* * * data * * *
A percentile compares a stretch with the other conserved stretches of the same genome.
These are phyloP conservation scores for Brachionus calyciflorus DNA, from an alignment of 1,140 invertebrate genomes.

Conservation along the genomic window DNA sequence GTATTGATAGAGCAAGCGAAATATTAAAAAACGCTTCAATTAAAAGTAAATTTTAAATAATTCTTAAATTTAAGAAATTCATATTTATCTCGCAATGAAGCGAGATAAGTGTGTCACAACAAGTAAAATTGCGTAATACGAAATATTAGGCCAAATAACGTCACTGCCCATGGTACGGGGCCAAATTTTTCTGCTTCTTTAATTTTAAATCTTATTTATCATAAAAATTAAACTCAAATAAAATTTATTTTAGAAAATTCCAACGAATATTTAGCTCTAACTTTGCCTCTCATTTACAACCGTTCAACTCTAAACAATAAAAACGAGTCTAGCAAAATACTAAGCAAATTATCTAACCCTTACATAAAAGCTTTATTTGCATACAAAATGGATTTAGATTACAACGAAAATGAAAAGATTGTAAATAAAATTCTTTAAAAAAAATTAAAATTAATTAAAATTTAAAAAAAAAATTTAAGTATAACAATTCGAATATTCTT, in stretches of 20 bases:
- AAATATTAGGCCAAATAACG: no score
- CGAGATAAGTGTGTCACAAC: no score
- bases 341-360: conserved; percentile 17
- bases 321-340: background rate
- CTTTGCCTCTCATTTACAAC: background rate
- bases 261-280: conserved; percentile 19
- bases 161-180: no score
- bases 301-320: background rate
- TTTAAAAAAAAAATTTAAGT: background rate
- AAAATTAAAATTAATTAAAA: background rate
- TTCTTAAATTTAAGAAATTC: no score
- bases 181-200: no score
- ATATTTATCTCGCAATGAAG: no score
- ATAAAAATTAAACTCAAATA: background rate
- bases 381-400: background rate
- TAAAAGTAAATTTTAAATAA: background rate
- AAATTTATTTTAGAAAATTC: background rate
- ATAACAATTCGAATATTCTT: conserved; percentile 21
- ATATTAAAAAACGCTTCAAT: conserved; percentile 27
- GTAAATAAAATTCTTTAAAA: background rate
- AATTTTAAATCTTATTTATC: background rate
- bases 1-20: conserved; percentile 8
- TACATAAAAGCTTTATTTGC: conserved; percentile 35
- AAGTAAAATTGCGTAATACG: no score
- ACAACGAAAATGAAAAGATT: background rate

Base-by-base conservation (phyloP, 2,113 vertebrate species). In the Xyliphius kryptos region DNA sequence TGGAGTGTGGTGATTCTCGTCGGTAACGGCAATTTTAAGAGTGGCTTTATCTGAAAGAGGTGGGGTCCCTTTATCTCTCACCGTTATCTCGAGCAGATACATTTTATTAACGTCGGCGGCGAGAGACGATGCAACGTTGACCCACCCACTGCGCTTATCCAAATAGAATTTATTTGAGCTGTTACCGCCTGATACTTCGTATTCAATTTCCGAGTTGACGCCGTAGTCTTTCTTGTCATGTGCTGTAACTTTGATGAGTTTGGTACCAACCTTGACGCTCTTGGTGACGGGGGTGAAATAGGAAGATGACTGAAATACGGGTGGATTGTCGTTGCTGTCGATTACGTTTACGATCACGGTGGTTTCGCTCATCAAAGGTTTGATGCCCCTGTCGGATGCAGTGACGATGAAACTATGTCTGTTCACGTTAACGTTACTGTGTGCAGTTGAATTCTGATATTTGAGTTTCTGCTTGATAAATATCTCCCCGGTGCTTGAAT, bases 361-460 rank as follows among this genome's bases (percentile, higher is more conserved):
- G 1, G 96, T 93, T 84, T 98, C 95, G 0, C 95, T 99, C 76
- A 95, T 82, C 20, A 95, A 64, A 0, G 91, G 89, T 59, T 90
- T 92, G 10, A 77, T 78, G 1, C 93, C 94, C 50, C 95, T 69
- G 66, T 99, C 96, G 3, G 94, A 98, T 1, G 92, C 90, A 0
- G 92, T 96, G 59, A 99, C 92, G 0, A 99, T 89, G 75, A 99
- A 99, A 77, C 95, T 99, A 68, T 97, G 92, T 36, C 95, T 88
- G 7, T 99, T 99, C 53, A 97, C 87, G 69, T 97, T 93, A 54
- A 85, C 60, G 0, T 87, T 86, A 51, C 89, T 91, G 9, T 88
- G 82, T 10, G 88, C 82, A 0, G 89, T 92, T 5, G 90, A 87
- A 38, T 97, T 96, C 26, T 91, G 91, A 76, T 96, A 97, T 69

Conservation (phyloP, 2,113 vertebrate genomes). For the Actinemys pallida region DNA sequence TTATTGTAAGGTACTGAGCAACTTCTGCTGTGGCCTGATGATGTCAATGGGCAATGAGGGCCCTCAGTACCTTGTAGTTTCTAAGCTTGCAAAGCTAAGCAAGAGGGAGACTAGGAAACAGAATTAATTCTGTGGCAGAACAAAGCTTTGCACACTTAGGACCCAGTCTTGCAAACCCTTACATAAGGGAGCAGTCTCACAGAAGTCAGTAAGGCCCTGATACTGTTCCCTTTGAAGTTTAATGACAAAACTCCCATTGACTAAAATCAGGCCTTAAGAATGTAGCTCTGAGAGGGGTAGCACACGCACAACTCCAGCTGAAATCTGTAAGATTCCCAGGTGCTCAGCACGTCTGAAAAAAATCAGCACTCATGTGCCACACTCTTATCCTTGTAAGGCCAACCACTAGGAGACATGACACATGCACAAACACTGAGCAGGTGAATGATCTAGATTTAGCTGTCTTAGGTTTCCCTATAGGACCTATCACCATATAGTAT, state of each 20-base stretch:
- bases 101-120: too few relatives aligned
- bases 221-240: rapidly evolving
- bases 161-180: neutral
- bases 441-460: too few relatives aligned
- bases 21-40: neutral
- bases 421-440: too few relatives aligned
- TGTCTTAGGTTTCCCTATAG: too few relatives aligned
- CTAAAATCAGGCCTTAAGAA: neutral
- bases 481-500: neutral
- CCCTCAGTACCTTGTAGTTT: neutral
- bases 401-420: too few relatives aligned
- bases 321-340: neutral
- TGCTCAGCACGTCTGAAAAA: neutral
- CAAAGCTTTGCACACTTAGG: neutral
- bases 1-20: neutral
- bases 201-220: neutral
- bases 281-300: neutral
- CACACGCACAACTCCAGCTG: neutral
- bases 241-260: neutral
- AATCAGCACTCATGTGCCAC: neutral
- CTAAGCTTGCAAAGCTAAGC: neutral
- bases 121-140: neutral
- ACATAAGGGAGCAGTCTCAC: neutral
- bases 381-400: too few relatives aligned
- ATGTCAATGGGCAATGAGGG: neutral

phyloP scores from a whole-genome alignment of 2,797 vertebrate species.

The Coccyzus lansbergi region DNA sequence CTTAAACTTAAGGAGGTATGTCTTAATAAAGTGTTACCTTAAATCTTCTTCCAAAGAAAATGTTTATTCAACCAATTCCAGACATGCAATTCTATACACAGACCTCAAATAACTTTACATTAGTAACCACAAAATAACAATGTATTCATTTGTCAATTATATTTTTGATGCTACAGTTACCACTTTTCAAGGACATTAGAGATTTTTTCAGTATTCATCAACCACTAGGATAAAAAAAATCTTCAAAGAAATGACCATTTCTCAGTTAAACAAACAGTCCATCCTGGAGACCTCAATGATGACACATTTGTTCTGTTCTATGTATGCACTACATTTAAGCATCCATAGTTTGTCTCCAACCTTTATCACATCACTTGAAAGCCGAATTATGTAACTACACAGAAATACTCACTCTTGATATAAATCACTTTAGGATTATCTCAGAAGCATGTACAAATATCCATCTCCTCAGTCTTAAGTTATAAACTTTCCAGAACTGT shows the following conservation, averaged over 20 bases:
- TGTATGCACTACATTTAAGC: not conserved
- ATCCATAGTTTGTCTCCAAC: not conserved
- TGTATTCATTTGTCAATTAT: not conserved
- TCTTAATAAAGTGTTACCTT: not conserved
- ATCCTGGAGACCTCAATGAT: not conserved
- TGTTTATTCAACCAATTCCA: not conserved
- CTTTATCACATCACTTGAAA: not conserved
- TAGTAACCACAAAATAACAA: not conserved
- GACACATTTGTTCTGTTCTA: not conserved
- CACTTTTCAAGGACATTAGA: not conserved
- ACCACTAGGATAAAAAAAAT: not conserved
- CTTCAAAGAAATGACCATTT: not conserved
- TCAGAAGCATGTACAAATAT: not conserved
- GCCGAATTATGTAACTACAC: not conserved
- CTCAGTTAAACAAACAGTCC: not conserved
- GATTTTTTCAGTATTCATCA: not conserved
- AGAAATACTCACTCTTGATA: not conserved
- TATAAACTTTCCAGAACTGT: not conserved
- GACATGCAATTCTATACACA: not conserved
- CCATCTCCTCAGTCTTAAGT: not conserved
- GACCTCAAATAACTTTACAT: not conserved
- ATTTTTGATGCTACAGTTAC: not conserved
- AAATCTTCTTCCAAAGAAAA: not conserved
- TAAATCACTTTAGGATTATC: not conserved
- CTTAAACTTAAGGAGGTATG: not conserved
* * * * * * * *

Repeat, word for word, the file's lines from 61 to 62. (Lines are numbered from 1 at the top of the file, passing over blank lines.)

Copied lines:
- CTAAGCTTGCAAAGCTAAGC: neutral
- bases 121-140: neutral